Friday Q&A Hello Smart Option Sellers! Let's get to the questions. Q: if you go further out on the expiration the higher the premium since we are using your 80% rule what difference does it make? A: It's true that the longer the expiration date, the higher the premium when selling the option. Why wouldn't we just sell longer-dated options then? Because of "time decay". As each day passes, the option loses a little bit of its value, regardless of which way the stock moves. That is the definition of time decay. As option sellers, time decay helps us. But time decay is not linear, as it doesn't move at the same rate throughout the life of an option contract. It speeds up the closer you get to expiration. So the theory goes - it's best to sell shorter-dated options so you can take advantage of the accelerated time decay. Also, if you sold longer-dated options, you're relying more on your ability to pick the correct direction of the stock to help you make a profit. As stocks go up, put option values go down. You need to be a really good stock picker to make money when selling long-dated put options. Now, since time decay really ramps up with the shorter-term options, getting the stock's direction correct isn't as important because the time decay effect can outweigh whether the stock moves in the right direction or not. Since I don't hold myself out as the world's greatest stock picker, I'd rather rely on time decay to help me make a profit on easier terms. This is why we choose shorter-dated options. For us, that length typically is two to five months for the expiration date. Hope that helps. Q: hi lee re gis do we cut the cord and take our lumps? i take that to mean we cover now for a loss what are your thoughts on letting it ride with the risk of being assigned then writing a covered call A: GIS has been a bit perplexing to me. The consumer staples sector has not been a favorite for awhile, as I've written about this before. Stocks such as GIS, K, KMB, HSY, CL, CLX, have all been declining since 2018 started, and some for longer. At some point, there is going to be an equilibrium where these companies will be seen as a good investing value. I'm surprised it's gone on for this long. These are not fly-by-night companies. They are household, name-brand stalwarts that have been in existence for decades. So what's our plan? Do we jump ship because the stock keeps falling? Where's the bottom? That's the $64,000 question. The decision to bail out of a stock can be because of a number of reasons - you don't believe in the company anymore, it has hit a stop-loss level, or because it has breached a critical area of the charts. Any, or all of those things can play a part. I truly still believe in GIS as a solid company, but the fact that it keeps going lower and getting closer to our strike price level might be a cause for concern. But should it be? I mean, if you wanted to buy shares in the company now, you'd be getting in at a good level compared to where the stock has been over the prior five months. You'd probably feel pretty good that you waited to buy it. But what if it keeps going lower? It certainly can. There's no way to ever tell what the exact perfect entry point is for an investment. If you like it, you buy it. Right? My only concern is the prolonged downtrend it's been in. I thought it may have found a bottom near the $45 level, but it has since breached that area. Is $40 the next level of support? Could be. And if so, how long will it linger there. Maybe $40 would be a great area to get a stake in GIS. The question for us is - can we wait it out for another two months until expiration, and will GIS remain above $40 in that timeframe? I know some of you may be concerned about where we stand on this, especially as it applies to our put-sell position. We are currently underwater on this play, and it's the only position in the red. But remember, with our put-sell entry price of $.25 per contract, it would leave us with a cost-basis in the stock at $39.75 per share ($40 - $.25 = $39.75) if we get assigned. And yes, we can then sell covered calls against the position and collect another round of cash. With all that said, we are going to hold and see how it plays out over the next few days to weeks. We can always "roll" the trade if need be. I will continue to send updates on this trade as necessary. Q: Good Morning Lee, While option premium still remains low, due to low volatility, I am thinking of upping my selling in the more aggressive futures markets. I really like the way gold/silver/crude have been moving and think there is an opportunity to make some great gains with credit spreads. I have read your book and was wondering what your process is on credit spreads. I am currently trading a diagonal call in SLV. A: At the time of writing my book, I was still heavily involved with the commodity markets. One of the safest ways to play those high-dollar markets is to use option credit spreads - which was one of my favorite strategies at the time. The process is pretty simple - decide your projected direction of the commodity, and then sell the corresponding put or call credit spreads. Stick to the shorter-dated options - I'd say three months or so, and of course use the out-of-the-money strikes for both legs of the spread. Since I don't actively play in those markets much anymore, I can't give too detailed of a synopsis of specific markets. Good luck! Q: Lee: Are Kroger and Cardinal Health on your put option radar by any chance. Have been watching both...........maybe too late now. What do you think? ATT looks as though it would also be a good play A: As much as I would like to comment on every stock that members email to me for advice, I just can't offer that kind of individual assistance. Trust me, when I see a stock worthy of a put-sell, I send it out ASAP. AT&T and Kroger have a spot on my watchlist, and of course if it meets the criteria, we will enter. As of now, Cardinal is not on my radar. Remember, if you find a stock you like and would really consider buying it, there's nothing holding you back from entering a put-sell. You don't need my blessing or confirmation to do it. I have faith in all of you! Q: I’m trying to get a feel for how many contracts to use, obviously depends on size of my account and how much risk I want to take. But using one contract doesn’t do much. If I end up getting assigned I probably don’t want 10 contracts of stock. I’m not asking for specific advice just a general “rule of thumb” and how much risk is there of getting assigned. A: I always try to keep the risk of assignment to a minimum, but at some point, we may end up buying the shares. Yes, you will have to decide how many potential shares you "could" buy if it comes down to that, as this will then help you figure out the corresponding amount of put option contracts to sell. I always say start with one contract, but since that doesn't seem to be enough for you, start ramping up. Many members have been in your shoes and they've since moved up to five contracts and then to ten, and so on. It can be a trial and error kind of thing for a bit. You'll be able to gauge your comfort level after being with us for awhile, and then you'll know how many contracts to use on a regular basis. Q: Should I use the Implied Volatility or a mixture of Implied and Historical Volatility in the calculations? A: This question is in regards to the probability calculator we use to gain insight into how likely it is for a stock to move to a certain level by a certain date. You can use the one here on our site. I've always opted to use the implied volatility (IV) for the calculator, only because it's a real-time guess of what the future holds. But there's nothing wrong with using a combo of the two to gauge the future levels. There's no right or wrong answer here. But if you want to err on the side of caution, use the volatility that has the higher value. This can help give even more cushion for error. That's all for today. Have a great weekend! Continue to hold all other positions as-is. Contact me here Regards,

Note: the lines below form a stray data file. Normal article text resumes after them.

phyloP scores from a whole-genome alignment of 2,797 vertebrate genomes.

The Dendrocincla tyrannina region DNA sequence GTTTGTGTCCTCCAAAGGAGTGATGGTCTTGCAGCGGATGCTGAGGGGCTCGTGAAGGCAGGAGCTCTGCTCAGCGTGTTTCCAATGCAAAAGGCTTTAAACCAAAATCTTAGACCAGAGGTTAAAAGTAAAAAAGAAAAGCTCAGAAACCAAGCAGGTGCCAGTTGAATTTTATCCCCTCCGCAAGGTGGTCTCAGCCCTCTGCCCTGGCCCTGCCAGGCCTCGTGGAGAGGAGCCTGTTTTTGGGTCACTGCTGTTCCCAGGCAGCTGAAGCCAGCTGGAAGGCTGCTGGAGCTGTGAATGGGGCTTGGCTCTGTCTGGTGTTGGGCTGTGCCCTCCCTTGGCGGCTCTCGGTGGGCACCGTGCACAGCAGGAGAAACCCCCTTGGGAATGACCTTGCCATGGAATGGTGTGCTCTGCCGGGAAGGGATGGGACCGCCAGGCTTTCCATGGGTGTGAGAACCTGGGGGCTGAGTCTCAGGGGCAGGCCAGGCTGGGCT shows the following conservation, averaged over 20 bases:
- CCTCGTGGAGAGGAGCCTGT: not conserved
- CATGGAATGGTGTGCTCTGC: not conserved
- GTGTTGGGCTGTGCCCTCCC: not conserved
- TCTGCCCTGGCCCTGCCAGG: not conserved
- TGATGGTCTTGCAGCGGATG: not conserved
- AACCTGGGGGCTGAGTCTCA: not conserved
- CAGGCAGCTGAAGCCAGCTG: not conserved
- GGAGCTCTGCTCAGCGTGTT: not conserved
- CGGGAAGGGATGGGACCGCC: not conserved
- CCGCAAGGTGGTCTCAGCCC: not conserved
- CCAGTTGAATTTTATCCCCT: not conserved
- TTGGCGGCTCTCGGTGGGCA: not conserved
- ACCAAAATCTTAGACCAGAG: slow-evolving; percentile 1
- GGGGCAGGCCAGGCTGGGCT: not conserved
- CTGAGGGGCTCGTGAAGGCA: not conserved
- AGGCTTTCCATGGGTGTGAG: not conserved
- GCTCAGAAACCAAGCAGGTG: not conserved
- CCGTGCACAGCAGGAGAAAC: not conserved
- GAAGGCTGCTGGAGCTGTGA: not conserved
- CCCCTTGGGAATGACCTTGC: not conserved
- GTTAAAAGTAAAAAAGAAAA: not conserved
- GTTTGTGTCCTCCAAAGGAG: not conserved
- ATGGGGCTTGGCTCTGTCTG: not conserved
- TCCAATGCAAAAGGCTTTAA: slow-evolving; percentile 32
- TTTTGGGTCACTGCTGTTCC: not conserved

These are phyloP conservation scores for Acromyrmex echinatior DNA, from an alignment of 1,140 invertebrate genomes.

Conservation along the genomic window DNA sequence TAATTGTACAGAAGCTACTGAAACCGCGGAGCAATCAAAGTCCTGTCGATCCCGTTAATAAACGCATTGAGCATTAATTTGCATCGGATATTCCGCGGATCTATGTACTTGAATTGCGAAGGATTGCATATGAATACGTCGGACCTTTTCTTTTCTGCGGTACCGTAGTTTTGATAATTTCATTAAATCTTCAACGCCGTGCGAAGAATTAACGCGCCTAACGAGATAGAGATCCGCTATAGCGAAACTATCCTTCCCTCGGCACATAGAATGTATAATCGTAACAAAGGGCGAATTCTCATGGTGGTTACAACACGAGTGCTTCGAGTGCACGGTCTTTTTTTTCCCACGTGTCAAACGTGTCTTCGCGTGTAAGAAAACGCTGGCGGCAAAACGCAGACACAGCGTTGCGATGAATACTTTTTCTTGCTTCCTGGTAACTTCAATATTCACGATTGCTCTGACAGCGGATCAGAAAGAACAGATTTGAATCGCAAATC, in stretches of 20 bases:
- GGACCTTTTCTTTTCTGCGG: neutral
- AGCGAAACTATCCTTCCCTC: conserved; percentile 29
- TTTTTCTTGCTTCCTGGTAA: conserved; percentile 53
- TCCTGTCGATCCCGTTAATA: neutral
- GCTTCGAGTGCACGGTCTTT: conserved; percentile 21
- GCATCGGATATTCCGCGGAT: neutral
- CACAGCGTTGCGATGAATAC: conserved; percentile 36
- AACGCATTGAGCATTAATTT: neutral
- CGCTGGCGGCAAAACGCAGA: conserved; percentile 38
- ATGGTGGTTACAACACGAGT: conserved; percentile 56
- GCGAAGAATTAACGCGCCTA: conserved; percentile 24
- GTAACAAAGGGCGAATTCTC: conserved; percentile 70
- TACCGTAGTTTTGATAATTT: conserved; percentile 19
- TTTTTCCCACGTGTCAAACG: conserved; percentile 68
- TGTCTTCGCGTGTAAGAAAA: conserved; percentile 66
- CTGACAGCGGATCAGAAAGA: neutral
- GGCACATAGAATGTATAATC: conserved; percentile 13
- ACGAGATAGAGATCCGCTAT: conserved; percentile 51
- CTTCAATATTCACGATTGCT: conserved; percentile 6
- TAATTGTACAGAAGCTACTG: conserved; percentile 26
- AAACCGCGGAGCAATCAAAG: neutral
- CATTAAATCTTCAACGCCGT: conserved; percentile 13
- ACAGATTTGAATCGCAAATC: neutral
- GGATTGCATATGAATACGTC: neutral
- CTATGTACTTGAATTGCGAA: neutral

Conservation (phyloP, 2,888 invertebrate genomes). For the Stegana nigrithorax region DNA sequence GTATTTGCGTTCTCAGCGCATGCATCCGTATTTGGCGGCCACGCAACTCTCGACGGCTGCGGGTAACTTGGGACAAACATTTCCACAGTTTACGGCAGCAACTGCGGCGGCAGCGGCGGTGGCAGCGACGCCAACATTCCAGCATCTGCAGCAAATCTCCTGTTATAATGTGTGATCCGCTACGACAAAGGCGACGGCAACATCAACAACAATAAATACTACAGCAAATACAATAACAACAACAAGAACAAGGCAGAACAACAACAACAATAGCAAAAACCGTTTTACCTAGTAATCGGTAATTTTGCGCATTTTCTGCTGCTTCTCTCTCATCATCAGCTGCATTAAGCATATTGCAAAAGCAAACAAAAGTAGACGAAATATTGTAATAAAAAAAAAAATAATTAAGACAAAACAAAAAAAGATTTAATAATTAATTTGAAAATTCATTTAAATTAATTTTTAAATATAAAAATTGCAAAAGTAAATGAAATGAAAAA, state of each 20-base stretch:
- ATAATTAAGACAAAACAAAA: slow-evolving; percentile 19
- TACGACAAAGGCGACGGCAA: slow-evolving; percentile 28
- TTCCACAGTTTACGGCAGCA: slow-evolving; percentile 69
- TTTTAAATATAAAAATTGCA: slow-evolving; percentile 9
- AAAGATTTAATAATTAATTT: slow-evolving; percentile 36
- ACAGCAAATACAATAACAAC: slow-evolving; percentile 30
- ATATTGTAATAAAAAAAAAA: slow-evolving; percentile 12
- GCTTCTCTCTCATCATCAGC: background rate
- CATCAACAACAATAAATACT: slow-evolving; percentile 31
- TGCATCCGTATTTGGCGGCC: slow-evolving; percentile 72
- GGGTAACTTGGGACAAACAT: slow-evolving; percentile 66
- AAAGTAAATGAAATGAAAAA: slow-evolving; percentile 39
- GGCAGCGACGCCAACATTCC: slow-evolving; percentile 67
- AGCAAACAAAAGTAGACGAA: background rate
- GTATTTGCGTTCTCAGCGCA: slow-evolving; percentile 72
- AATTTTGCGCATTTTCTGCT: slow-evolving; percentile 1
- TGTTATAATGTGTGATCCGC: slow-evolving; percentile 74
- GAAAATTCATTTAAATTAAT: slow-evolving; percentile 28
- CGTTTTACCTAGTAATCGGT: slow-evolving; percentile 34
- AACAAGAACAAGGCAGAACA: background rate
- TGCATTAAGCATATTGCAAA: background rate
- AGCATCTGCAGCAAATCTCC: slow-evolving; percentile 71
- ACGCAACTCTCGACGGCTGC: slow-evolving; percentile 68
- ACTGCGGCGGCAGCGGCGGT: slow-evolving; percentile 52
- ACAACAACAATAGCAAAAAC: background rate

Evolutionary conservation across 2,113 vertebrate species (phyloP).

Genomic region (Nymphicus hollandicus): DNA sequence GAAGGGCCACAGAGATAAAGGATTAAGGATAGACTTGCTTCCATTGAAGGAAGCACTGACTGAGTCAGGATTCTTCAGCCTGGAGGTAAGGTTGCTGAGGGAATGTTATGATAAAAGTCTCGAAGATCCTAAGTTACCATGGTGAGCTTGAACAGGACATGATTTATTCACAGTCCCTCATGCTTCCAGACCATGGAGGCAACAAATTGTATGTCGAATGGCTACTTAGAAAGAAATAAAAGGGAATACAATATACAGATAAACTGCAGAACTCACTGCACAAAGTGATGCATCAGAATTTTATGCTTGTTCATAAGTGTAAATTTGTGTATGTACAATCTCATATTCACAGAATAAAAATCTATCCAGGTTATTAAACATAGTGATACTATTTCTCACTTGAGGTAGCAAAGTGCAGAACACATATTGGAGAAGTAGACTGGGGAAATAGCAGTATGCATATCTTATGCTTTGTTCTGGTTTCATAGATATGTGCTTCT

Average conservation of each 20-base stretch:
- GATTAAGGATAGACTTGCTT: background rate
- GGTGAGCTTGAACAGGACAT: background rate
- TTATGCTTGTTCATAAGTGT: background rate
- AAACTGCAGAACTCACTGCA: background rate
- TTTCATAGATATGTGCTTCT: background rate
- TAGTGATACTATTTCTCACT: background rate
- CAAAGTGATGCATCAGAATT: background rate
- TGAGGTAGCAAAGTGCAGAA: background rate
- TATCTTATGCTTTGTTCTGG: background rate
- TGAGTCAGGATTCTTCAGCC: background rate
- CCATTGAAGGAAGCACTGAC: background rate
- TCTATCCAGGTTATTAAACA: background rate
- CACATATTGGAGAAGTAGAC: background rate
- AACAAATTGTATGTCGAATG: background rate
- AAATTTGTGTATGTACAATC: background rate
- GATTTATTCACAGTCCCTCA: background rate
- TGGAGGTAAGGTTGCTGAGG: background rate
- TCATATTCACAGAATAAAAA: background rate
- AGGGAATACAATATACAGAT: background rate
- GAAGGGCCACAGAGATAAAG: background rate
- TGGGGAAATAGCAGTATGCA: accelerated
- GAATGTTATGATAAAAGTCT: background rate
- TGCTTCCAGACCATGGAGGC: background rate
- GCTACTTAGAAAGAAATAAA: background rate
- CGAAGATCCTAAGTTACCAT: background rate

Lee Let's Grab That Cash!
Current Portfolio Continue to work all other trades as instructed and continue to hold all other open positions as-is. See the Current Portfolio below for current prices & instructions. Note on the Current Portfolio - if you are a new subscriber and don't have a position yet on any of our trades, make sure you enter your order at the original recommended sell prices. Do no enter any order unless the current option price is at, or higher, than the official recommendation. If you are unsure or have any questions, please ask us!